Others say that local governments should get into the business of building broadband networks because they might be able to undercut existing prices. But local government-owned broadband networks have been tried, in cities as large as Philadelphia and Chicago and as small as St. Cloud, Fla., and nearly every case has ended up in failure with budget overruns and debt, inferior networks and a lack of consumer interest.
The most important parts of our everyday lives - driving our cars, grocery shopping, our children's education and many more - are becoming vastly more convenient and efficient because of the broadband revolution. And these thousands of flowers bloom in large part because the government has mostly adopted a light touch on broadband and allowed this magical ecosystem to flourish.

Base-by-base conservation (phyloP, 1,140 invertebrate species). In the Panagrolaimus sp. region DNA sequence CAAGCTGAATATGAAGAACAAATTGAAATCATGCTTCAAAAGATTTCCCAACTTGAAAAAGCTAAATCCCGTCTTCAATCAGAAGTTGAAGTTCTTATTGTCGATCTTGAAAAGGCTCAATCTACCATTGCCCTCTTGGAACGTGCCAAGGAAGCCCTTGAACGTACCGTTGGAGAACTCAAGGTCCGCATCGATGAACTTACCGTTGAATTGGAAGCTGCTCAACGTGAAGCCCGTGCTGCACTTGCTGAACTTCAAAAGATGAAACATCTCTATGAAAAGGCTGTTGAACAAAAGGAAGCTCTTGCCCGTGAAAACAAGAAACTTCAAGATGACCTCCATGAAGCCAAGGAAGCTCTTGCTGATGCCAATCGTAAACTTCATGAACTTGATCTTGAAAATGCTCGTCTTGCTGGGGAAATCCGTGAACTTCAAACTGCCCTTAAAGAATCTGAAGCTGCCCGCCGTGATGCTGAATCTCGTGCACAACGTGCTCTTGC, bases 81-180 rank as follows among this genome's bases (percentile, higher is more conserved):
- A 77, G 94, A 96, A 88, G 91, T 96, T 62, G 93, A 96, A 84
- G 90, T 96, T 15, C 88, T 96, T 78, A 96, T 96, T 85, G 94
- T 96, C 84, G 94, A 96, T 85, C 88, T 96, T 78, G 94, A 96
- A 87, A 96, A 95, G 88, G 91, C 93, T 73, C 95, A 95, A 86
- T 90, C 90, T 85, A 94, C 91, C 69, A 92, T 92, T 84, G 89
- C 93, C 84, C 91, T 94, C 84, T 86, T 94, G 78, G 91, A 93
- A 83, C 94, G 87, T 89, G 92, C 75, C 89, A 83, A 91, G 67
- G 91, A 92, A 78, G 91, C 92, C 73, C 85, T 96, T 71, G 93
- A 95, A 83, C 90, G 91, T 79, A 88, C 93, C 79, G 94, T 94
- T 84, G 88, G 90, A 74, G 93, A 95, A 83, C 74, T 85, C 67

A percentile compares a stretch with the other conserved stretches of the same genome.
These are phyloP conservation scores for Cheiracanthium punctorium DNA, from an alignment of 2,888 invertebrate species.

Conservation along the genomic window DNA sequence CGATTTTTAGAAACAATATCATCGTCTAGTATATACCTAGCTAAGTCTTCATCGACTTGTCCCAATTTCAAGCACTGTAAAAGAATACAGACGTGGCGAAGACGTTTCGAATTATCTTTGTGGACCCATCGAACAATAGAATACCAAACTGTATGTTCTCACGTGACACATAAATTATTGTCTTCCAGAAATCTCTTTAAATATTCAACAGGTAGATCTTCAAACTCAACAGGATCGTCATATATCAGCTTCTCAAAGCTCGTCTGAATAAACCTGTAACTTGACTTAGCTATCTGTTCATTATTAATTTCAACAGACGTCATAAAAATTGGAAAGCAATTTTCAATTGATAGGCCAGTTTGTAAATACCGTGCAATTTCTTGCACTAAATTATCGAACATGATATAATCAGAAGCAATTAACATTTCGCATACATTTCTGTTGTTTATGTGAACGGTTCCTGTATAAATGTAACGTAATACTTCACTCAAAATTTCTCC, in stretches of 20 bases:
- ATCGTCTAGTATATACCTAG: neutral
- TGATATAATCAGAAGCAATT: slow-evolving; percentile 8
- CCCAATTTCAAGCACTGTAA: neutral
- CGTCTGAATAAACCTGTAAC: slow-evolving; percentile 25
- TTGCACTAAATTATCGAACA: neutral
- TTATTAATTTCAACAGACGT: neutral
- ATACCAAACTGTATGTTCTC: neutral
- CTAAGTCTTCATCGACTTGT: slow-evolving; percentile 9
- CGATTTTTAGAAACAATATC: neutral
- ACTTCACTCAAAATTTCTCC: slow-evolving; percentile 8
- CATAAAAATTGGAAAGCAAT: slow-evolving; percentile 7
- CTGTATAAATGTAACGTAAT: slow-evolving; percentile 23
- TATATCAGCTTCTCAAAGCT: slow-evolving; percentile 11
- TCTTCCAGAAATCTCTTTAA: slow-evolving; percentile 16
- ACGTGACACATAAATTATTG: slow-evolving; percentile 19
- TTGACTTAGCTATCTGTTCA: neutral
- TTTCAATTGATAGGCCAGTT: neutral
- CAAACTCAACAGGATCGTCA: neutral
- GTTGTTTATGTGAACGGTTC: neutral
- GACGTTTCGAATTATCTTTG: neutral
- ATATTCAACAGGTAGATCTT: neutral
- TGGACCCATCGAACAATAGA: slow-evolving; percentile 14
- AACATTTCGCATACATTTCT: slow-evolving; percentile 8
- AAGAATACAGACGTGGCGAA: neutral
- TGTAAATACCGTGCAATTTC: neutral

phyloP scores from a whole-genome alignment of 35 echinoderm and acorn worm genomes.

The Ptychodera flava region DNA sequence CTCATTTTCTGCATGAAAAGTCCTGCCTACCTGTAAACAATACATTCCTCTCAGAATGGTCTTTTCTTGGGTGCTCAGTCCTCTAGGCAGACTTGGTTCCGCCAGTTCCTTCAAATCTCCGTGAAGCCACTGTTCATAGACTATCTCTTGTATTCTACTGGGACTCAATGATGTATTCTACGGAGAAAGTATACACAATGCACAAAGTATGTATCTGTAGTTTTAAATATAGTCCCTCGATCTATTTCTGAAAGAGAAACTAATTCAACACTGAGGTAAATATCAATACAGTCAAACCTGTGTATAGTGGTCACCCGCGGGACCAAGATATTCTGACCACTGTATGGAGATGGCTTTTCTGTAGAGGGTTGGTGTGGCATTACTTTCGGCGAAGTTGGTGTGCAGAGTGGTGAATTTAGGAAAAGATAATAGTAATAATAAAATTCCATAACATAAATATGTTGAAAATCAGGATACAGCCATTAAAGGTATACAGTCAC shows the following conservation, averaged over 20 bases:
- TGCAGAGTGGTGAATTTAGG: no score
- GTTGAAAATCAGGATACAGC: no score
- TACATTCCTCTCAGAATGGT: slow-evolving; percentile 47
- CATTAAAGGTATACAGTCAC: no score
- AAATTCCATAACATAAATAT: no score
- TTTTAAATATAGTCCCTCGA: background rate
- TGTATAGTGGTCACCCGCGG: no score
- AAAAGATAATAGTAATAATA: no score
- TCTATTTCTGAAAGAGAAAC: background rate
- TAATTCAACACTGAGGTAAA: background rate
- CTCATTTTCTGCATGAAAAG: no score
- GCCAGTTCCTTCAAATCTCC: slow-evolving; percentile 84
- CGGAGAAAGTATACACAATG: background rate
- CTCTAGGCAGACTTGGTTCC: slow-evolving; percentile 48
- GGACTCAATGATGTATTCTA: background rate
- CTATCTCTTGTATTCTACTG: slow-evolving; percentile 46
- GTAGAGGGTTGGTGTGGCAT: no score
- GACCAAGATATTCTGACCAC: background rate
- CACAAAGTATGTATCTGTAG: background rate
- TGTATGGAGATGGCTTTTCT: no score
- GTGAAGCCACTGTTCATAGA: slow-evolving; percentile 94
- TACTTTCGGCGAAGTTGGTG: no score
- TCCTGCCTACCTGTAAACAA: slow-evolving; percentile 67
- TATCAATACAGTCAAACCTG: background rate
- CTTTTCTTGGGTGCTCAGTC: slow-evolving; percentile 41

Charlie Luken is a former Democratic Member of the House and served as mayor of Cincinnati from 1983 to 1991 and from 1999 to 2005. He is now senior counsel at Calfee, Halter and Griswold, a Cleveland-based law firm.
Lois Lerner, director of exempt organizations for the IRS, arrives for a House Oversight and Government Reform Committee hearing on the investigation of the IRS' targeting of political groups. Lerner invoked her Fifth Amendment right to not testify and caused a protest from some committee members when she offered an opening statement and engaged in dialogue with members before invoking the right.
Roll Call has launched a new feature, Hill Navigator, to advise congressional staffers and would-be staffers on how to manage workplace issues on Capitol Hill. Please send us your questions anything from office etiquette, to handling awkward moments, to what happens when the work life gets too personal. Submissions will be treated anonymously.